“The Osage searched for a new homeland. They debated purchasing nearly 1.5 million acres from the Cherokee in what was then Indian Territory—a region south of Kansas that had become an end point on the Trail of Tears for many tribes ousted from their lands. The unoccupied area that the Osage were eyeing was bigger than Delaware, but most whites regarded the land as “broken, rocky, sterile, and utterly unfit for cultivation,” as one Indian Affairs agent put it. Which is why Wah-Ti-An-Kah, an Osage chief, stood at a council meeting and said, “My people will be happy in this land. White man cannot put iron thing in ground here. White man will not come to this land. There are many hills here … white man does not like country where there are hills, and he will not come.” He went on, “If my people go west where land is like floor of lodge, white man will come to our lodges and say, ‘We want your land.’ … Soon land will end and Osages will have no home.” So the Osage bought the territory for seventy cents per acre and, in the early 1870s, began their exodus. “The air was filled with cries of the old people, especially the women, who lamented over the graves of their children, which they were about to leave forever,” a witness said. After completing their trek to the new reservation, members of the tribe built several camps, the most significant one being in Pawhuska, where, on a prominent hilltop, the Office of Indian Affairs erected an imposing sandstone building for its field office. Gray Horse, in the western part of the territory, consisted of little more than a cluster of newly built lodges and was where Lizzie and Ne-kah-e-se-y, who married in 1874, settled.”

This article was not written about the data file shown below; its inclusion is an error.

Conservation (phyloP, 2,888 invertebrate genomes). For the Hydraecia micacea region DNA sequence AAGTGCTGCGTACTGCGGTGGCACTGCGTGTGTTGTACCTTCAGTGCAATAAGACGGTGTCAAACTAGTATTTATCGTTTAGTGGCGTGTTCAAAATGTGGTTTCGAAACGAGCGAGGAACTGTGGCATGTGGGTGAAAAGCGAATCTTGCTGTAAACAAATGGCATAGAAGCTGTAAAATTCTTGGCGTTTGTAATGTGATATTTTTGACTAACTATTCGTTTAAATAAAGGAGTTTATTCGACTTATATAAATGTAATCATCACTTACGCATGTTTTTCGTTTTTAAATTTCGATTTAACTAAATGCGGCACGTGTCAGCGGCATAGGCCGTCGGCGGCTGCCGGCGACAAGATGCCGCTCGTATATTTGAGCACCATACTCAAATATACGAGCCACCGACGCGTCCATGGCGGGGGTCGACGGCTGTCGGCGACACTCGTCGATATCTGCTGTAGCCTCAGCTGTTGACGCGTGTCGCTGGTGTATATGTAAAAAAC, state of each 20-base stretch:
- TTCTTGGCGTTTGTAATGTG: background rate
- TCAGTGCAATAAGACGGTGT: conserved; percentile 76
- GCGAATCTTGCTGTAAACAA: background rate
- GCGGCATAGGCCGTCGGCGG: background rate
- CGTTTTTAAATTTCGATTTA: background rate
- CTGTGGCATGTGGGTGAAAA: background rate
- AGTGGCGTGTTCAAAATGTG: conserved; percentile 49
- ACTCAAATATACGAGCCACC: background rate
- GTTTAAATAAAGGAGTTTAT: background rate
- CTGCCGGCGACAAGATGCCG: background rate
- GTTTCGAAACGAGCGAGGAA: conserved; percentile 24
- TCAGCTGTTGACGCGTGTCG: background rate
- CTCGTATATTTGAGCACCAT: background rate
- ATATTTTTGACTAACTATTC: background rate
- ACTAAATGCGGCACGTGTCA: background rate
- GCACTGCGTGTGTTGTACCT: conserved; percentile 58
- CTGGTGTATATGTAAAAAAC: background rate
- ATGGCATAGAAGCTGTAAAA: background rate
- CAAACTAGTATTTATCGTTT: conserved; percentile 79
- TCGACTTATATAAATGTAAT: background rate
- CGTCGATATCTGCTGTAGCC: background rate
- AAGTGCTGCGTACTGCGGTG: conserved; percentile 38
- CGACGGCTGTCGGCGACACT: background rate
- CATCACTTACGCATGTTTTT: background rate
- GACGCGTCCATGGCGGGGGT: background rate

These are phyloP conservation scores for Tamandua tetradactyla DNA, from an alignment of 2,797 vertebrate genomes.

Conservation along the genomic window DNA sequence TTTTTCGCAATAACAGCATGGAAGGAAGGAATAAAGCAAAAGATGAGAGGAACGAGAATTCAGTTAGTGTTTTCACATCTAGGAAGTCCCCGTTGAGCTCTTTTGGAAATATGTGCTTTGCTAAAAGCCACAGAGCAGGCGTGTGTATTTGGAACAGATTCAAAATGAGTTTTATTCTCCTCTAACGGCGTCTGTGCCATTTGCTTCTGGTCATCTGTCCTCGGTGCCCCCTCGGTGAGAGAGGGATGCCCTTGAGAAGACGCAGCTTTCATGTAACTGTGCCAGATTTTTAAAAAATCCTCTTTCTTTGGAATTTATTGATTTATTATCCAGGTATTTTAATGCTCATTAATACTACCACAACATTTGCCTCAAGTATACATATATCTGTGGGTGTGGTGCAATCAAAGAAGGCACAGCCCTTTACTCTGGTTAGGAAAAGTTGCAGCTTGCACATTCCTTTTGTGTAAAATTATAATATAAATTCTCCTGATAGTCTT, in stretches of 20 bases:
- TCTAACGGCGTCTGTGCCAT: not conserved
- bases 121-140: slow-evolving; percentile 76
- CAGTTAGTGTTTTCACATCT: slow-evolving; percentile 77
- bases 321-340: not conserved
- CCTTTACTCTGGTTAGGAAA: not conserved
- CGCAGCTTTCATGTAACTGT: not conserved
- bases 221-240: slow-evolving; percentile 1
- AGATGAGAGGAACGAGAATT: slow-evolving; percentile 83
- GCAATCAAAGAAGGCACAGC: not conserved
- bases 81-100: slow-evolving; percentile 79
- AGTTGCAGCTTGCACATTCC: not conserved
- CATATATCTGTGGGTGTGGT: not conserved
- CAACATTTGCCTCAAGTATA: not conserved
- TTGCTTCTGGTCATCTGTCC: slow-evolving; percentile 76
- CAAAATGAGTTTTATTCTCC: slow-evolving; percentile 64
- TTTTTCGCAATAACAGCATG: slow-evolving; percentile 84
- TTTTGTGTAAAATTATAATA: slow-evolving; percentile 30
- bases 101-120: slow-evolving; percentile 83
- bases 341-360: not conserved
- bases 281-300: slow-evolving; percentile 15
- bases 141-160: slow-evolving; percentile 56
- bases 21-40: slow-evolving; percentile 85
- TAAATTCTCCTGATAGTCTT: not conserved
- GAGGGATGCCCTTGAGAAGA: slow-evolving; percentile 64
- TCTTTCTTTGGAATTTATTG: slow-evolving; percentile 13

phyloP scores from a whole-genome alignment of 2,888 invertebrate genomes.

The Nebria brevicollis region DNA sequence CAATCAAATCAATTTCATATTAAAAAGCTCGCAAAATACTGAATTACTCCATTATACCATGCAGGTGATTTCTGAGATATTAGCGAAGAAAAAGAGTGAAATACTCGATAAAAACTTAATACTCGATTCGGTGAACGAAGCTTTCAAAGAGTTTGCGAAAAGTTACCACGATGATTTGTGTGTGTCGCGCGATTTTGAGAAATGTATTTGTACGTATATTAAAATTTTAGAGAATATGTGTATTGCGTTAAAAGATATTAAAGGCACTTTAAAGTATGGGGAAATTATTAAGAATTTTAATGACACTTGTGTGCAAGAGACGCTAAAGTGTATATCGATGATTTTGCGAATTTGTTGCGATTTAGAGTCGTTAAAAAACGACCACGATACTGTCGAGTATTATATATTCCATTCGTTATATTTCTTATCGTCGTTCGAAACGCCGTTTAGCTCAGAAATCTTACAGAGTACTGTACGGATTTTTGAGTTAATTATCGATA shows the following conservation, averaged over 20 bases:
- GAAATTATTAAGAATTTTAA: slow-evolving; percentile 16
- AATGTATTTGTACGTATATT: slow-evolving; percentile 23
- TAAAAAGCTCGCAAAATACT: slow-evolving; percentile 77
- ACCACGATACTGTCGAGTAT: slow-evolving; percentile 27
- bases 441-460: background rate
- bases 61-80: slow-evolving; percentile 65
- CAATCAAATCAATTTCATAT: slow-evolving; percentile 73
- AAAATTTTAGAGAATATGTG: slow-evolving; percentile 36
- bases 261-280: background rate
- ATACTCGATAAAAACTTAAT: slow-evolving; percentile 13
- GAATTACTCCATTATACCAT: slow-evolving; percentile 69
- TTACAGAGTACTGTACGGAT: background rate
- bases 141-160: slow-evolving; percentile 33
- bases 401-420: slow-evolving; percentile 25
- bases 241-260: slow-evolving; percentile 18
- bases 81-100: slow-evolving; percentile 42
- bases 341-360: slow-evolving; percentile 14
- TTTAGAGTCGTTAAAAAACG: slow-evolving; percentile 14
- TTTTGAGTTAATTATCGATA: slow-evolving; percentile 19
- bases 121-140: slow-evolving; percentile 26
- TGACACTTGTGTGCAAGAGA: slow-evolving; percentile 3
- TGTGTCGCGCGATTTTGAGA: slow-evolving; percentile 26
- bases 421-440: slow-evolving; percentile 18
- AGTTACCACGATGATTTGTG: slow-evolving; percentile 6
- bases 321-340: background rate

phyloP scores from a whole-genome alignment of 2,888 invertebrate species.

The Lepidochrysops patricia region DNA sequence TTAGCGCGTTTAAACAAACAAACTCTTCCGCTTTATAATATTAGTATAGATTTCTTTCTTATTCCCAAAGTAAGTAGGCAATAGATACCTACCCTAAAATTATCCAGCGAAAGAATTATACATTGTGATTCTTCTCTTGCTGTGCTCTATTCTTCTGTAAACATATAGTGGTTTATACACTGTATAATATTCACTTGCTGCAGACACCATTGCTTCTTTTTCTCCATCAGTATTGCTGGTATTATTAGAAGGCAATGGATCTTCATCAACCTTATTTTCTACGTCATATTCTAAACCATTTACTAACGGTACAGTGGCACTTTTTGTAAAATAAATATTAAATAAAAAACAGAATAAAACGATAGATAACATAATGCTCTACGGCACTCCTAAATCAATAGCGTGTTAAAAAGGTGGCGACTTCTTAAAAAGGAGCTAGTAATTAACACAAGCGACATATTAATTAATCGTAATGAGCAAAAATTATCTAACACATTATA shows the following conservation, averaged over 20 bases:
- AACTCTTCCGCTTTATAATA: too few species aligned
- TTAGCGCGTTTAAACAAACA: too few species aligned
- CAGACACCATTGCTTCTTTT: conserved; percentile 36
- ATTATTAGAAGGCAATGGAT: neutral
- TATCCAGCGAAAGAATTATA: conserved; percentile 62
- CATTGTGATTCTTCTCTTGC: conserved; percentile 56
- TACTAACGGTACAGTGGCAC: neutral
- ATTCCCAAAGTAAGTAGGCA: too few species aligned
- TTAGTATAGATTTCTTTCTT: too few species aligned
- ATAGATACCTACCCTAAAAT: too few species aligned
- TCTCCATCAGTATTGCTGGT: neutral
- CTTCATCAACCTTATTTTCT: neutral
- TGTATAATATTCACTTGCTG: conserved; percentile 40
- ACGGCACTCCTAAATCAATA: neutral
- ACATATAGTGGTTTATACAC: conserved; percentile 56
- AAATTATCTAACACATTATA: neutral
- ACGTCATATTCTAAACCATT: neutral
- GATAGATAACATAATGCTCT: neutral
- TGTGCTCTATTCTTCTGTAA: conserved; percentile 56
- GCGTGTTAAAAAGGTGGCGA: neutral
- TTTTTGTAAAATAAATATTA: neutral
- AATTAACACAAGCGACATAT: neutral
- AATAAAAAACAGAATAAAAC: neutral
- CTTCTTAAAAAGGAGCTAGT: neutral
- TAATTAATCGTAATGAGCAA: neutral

“By 1877, there were virtually no more American buffalo to hunt—a development hastened by the authorities who encouraged settlers to eradicate the beasts knowing that, in the words of an army officer, “every buffalo dead is an Indian gone.”

“Unaccustomed to the white man’s agricultural methods and deprived of buffalo, the Osage began to go hungry and withered until their bones looked as if they might break through their skin. Many members of the tribe died.”

“In 1894, when Mollie was seven, her parents were informed that they had to enroll her in the St. Louis School, a Catholic boarding institution for girls that had been opened in Pawhuska, which was two days’ journey by wagon to the northeast. An Indian Affairs commissioner had said, “The Indian must conform to the white man’s ways, peacefully if they will, forcibly if they must.” Mollie’s parents were warned that if they didn’t comply, the government would withhold its annuity payments, leaving the family starving. And so, one morning in March, Mollie was taken from her family and bundled into a horse-drawn wagon. As she and a driver set out toward Pawhuska, in the center of the reservation, Mollie could see Gray Horse, the seeming limit of her universe, gradually disappear until all that was visible was the smoke rising from the tops of the lodges and fading into the sky. In front of her, the prairie stretched to the horizon like an ancient seabed. There were no settlements, no souls. It was as if she’d slipped over the edge of the world and fallen, to borrow Willa Cather’s phrase, “outside man’s jurisdiction.”